Milwaukee County, WI

Summary

Milwaukee County is widely recognized for criminal justice innovation and collaboration. Over the last 10 years, it has redesigned its system, including the use of risk and needs assessments with universal screening for individuals booked into the jail. This practice provides judges with risk information to help inform pretrial release decisions and has facilitated the development of evidence-based strategies for pretrial supervision and early intervention programs, including diversions and deferred prosecutions.

Since joining the Challenge in 2015, Milwaukee County has made demonstrable gains in resources, partnerships, and policy improvements. The Milwaukee Police Department introduced a policy to divert individuals arrested for non-violent misdemeanor offenses to a district station for booking, release, and referral to the District Attorney’s Office in lieu of admission to jail. The Challenge grant funded the first countywide Crisis Assessment Response Team (CART), which responds to crisis calls across the county, links individuals with community resources, and prevents jail admissions tied to mental health crises. Milwaukee launched a diversion program, called Post-Booking Stabilization (PBS), to prevent cyclical involvement in the criminal justice system by connecting participants to mental health treatment and support in the community. With the goal of becoming a trauma-informed criminal justice system, nearly 500 stakeholders were trained on how being trauma-informed improves system outcomes. Milwaukee extended deferred prosecution agreements to individuals involved in family violence. Upon receiving consent from the victim, defendants may enter agreements, which require completion of a domestic violence offender program. The Milwaukee Community Justice Council created integrated data dashboards that track jail population trends as well as racial and ethnic disparities in the criminal justice system.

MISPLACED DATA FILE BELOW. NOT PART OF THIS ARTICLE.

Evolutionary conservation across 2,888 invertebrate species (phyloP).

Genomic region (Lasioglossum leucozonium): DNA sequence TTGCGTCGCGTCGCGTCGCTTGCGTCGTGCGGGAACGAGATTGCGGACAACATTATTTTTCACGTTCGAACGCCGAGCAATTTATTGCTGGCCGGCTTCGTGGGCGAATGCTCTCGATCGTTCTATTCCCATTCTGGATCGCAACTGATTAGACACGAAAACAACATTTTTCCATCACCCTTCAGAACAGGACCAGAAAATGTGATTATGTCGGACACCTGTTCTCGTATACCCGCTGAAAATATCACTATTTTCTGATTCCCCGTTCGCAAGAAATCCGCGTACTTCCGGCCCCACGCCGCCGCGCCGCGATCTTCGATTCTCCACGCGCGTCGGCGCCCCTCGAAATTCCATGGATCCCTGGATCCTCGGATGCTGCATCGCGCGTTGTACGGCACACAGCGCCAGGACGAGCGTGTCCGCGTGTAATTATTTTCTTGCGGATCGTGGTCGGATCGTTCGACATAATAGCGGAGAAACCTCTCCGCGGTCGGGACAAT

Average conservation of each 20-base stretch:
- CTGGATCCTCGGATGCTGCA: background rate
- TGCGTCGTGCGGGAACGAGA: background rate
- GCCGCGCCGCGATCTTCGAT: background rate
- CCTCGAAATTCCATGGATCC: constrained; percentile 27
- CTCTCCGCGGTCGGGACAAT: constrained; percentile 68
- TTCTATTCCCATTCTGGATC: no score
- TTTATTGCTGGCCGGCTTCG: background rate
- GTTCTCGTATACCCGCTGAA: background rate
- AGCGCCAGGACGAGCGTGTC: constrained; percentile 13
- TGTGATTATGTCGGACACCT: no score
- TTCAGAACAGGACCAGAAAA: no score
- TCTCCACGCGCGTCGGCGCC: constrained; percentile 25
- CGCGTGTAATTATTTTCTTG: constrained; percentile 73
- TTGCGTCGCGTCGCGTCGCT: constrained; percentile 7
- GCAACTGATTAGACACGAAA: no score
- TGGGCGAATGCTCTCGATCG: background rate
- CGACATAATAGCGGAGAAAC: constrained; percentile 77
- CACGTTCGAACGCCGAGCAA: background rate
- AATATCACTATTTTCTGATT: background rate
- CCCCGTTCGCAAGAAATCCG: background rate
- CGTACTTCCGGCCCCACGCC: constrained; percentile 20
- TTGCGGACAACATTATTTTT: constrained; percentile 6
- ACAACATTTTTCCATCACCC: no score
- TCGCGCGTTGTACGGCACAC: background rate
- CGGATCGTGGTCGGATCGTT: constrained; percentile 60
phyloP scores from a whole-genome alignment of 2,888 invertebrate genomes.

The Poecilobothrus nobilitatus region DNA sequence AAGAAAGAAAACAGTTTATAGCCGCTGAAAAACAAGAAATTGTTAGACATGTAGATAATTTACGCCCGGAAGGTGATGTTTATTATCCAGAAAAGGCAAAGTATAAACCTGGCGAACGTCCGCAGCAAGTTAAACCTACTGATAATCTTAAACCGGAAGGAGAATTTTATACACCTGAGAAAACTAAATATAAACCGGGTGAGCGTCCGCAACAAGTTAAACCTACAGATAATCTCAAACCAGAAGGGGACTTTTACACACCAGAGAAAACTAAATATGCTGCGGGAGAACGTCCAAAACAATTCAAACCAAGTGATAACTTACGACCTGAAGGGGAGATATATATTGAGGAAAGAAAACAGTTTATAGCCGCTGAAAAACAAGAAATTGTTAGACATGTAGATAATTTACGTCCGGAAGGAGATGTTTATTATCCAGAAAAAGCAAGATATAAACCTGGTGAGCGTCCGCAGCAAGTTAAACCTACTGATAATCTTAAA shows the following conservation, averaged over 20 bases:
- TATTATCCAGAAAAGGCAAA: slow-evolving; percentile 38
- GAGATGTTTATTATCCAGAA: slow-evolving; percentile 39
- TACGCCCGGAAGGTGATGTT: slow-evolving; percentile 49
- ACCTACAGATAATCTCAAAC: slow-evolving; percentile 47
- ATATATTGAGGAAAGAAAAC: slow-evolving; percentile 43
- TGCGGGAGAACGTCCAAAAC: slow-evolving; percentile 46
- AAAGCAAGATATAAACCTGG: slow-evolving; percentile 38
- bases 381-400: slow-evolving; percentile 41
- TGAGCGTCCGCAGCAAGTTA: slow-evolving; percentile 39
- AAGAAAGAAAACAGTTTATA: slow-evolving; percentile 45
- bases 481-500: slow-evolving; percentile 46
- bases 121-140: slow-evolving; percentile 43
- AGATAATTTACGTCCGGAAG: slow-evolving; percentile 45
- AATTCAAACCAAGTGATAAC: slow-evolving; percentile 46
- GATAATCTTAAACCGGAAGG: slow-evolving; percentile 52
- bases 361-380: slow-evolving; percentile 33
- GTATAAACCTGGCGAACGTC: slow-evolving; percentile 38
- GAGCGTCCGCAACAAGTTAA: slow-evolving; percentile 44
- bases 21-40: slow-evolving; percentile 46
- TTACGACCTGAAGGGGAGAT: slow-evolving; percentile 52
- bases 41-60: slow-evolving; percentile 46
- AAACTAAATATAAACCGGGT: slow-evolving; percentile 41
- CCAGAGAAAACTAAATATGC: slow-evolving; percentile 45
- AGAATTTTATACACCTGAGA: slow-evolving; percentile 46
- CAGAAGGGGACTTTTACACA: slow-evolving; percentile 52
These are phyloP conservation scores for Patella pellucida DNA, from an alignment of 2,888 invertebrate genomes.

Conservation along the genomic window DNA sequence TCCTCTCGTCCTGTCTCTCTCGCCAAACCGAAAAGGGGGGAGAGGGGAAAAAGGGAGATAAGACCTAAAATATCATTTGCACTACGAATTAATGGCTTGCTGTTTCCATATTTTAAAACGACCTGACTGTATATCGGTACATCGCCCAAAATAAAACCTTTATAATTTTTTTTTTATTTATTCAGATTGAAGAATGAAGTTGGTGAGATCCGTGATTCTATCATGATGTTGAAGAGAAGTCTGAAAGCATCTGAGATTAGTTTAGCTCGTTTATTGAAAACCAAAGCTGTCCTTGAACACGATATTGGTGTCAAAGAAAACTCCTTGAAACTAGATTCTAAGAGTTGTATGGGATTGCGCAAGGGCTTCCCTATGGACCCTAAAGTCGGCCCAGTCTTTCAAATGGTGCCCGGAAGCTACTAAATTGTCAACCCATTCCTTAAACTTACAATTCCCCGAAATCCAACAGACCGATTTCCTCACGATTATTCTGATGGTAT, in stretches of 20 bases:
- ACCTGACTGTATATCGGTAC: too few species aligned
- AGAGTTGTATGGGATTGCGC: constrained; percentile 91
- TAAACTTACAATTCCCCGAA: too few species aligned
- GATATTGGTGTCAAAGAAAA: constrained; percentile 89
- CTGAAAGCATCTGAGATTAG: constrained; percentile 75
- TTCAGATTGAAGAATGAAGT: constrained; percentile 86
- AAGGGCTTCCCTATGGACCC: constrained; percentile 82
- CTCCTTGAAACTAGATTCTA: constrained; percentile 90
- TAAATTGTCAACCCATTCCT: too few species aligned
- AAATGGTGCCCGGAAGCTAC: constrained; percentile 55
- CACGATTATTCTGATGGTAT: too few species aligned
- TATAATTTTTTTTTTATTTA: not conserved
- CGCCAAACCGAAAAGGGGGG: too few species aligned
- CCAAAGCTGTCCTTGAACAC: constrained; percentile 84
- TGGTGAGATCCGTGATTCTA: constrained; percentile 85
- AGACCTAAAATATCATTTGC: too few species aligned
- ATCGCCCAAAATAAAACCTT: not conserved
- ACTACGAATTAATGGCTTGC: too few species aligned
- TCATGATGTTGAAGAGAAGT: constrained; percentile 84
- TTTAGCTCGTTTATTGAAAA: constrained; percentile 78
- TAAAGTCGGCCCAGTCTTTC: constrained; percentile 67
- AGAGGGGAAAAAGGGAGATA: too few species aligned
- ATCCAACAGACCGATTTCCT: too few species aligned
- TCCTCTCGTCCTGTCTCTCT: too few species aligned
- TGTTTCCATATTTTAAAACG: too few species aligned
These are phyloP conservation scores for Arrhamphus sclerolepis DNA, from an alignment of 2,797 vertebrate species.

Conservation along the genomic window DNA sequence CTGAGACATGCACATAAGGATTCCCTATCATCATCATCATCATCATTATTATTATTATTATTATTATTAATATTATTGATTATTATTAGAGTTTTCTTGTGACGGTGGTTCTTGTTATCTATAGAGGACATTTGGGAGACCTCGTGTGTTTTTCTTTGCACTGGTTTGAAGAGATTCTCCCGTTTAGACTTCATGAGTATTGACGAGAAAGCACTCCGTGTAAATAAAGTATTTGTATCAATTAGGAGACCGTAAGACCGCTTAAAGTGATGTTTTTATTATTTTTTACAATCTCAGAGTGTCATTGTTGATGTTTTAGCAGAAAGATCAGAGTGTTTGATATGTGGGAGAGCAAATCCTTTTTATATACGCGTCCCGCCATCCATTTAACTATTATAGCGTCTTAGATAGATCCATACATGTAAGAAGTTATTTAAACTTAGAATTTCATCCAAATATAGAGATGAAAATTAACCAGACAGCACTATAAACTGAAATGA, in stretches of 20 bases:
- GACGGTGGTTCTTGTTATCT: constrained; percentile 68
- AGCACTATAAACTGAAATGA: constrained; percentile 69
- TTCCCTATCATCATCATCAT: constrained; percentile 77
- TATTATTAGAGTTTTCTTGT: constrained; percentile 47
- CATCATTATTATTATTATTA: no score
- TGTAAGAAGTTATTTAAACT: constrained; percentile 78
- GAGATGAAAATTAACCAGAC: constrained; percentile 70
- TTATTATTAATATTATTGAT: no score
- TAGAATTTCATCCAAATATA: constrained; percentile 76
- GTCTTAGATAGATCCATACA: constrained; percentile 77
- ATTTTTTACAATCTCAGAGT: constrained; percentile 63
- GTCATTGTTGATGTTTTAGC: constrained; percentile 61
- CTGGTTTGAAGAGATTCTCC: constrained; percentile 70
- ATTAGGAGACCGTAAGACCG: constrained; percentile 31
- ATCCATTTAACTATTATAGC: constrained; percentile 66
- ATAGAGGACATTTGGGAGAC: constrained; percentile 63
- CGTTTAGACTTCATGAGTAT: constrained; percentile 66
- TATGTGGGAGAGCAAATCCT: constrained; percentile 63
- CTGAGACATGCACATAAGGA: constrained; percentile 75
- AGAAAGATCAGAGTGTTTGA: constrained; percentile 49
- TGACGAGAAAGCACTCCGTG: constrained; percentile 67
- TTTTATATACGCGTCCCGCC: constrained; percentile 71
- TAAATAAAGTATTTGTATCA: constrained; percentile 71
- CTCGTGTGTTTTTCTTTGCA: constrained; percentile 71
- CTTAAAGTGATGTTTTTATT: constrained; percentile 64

Milwaukee experienced a 9% reduction in its jail population since 2015, a total decline of 33% from 2008, when the county launched significant system improvements. To build on its achievements to date, Milwaukee County was awarded an additional $2.3 million from the Safety and Justice Challenge in 2019 to invest in strategies that will continue to responsibly reduce overreliance on the local jail and address racial and ethnic disparities in the criminal justice system over the next two years.

Milwaukee County’s plans for this next phase of work include four focus areas:

  • Increasing efficiency and streamlining movement of cases through the criminal justice system;
  • Identifying people with mental health conditions and linking them to community resources;
  • Introducing community-based interventions to prevent persons from reentering the criminal justice system after incarceration; and
  • Expanding local capacity to monitor data, address jail population trends, and develop additional strategies for responsible jail reduction.

These improvements will be paired with significant investment in community engagement.

  • In 2015, Milwaukee County had more than 33,500 jail bookings per year.
  • African Americans and Hispanics made up less than half (41%) of the population of Milwaukee County and yet comprised almost 70% of the local jail population.
  • Between October 2017 – September 2018, 26% of the pretrial jail population screened positive for a
  • history of mental health conditions.
  • Felony violations of probation were among the top ten most frequent reasons for jail bookings between May 2017 – April 2018.
  • Refining case processing to address system inefficiencies, shorten case length, and reduce length of stay.
  • Expanding existing initiatives to prevent cyclical system involvement among persons with mental health conditions.
  • Establishing public-private partnerships to support individuals returning to the community after incarceration.
  • Bolstering local capacity to describe the system-involved population in data and assess strategy impact.
  • Engaging the broader community, particularly individuals who are formerly incarcerated, in priority-setting and systems change.

Milwaukee County is supported by $2 million from the Safety and Justice Challenge over the next two years.

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